The choices made at the end of each story were made due to characters pride getting the best of them and can be predicted to harm them in the future. After walking away from Miss Moore, Sylvia thinks about the day and claims “ain’t nobody gonna beat me at nuthin” (Bambara 6). Throughout the story, Sylvia has pessimistic thoughts that may affect her future. By not admitting she learned something, it can be inferred that her pride will not allow her to acknowledge the lesson. Due to this, Sylvia may suffer a fall in her life, such as the quotation, “pride comes before Destruction” suggests.
Pearl’s unique uprising allows her to be independent and leave her home in order to impress upon the reader the amount of freedom and maturity she gained throughout the novel. After being shunned and unclaimed by her own father for many years, she had sought out the closure she hoped and dreamed for. Pearl is a very important character, not only does she signify the scarlet letter in living terms, but her free spirited disposition helps to show her purity and almost perfect nature. She leads her parents to redemption with her essential characteristics. After constantly battling with the world, she is finally set free to “be a woman in it” (Hawthorne 229).
She does not care that she kills someone or when someone she admits to loving dies, shows no grief or caring. After Daisy kills Myrtle while driving, she continues to drive and does not seem to regret her decision. Nick describes Daisy and Tom after the accident by saying that “they weren't happy [...] and yet they weren't unhappy” (Fitzgerald 145). Basically, Daisy feels indifferent about the fact she killed her husband’s mistress. Another example of Daisy’s carelessness is when Gatsby, a man she says she loved, dies, and she does not attend his funeral or show any signs of grief.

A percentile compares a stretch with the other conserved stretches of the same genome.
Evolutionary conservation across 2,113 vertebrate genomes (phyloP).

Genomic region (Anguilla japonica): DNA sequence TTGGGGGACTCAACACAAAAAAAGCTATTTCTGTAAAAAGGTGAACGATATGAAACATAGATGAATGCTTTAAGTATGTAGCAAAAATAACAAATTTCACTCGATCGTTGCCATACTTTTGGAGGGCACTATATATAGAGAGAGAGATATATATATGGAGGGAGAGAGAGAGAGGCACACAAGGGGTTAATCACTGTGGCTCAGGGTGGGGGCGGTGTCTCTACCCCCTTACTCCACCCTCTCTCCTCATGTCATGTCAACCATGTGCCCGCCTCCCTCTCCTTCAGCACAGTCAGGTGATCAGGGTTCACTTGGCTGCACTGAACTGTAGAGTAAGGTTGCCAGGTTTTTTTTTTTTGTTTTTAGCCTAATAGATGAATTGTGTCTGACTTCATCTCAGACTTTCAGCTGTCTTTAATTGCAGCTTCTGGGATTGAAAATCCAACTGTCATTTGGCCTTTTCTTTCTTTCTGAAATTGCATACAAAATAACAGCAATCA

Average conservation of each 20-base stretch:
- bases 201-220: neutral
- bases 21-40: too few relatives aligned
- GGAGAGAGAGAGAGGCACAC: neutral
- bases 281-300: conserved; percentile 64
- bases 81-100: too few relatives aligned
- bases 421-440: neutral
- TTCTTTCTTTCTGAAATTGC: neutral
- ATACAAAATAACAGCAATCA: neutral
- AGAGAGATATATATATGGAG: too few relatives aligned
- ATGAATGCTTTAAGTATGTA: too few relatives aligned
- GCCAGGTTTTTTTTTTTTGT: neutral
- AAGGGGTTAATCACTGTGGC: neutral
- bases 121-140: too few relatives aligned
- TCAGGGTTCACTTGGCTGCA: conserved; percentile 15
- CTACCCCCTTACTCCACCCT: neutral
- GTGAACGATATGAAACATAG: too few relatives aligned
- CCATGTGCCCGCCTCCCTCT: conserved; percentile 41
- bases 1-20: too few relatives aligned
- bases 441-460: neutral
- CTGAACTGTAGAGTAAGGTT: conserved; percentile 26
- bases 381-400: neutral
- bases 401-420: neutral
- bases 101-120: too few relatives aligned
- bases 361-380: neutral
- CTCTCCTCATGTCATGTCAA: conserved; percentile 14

With the use of these three rhetorical strategies, she can get the reader to comprehend that every girl has the right to an education. Throughout the novel, Malala utilizes influential ethos while talking about how difficult it was for a girl to attend school in peace so that the audience will believe her story. For example, in the novel Malala states “The trips from school became tense and frightening, and I just wanted to relax once I was safe inside my home”. (Yousafzai,pg.62) This quote is included so that the reader will be able to perceive how she and the other girls felt while trying to obtain an education. Also, her purpose of
Thirteen books of the trials of Blair and Serena, it seemed as if Cecily could not write about anything else. But this book proves you all wrong. Cecily von Ziegesar took a normal story of a good and her horse and twisted it into dark horror story, but not really. See Merritt was a typical trouble girl: she had her issues and instead of facing them she ran away and douse them in a bottle of alcohol. Her horrible friend (Beatrice) was no help to her cause, and the hansom boy gave her the on and off feelings (Carvin).
“What goes around, comes around”, an old saying that many of us may have found to be true. The short story “The Wisdom of Eve”, written by Mary Orr is an unraveling tale about an aspiring actress who manipulates her way into the theatre business only to gain a short fifteen minutes of fame. Eve did not only hurt the first person who believed in her dream, but someone who believed she was worthy of a second chance after she made a mistake as well. Eve’s plan was so detailed it could be considered a masterpiece (Orr 290). This short story proves that manipulation not only shows the morality of the person lying, it also gives insight to the way people try to view others.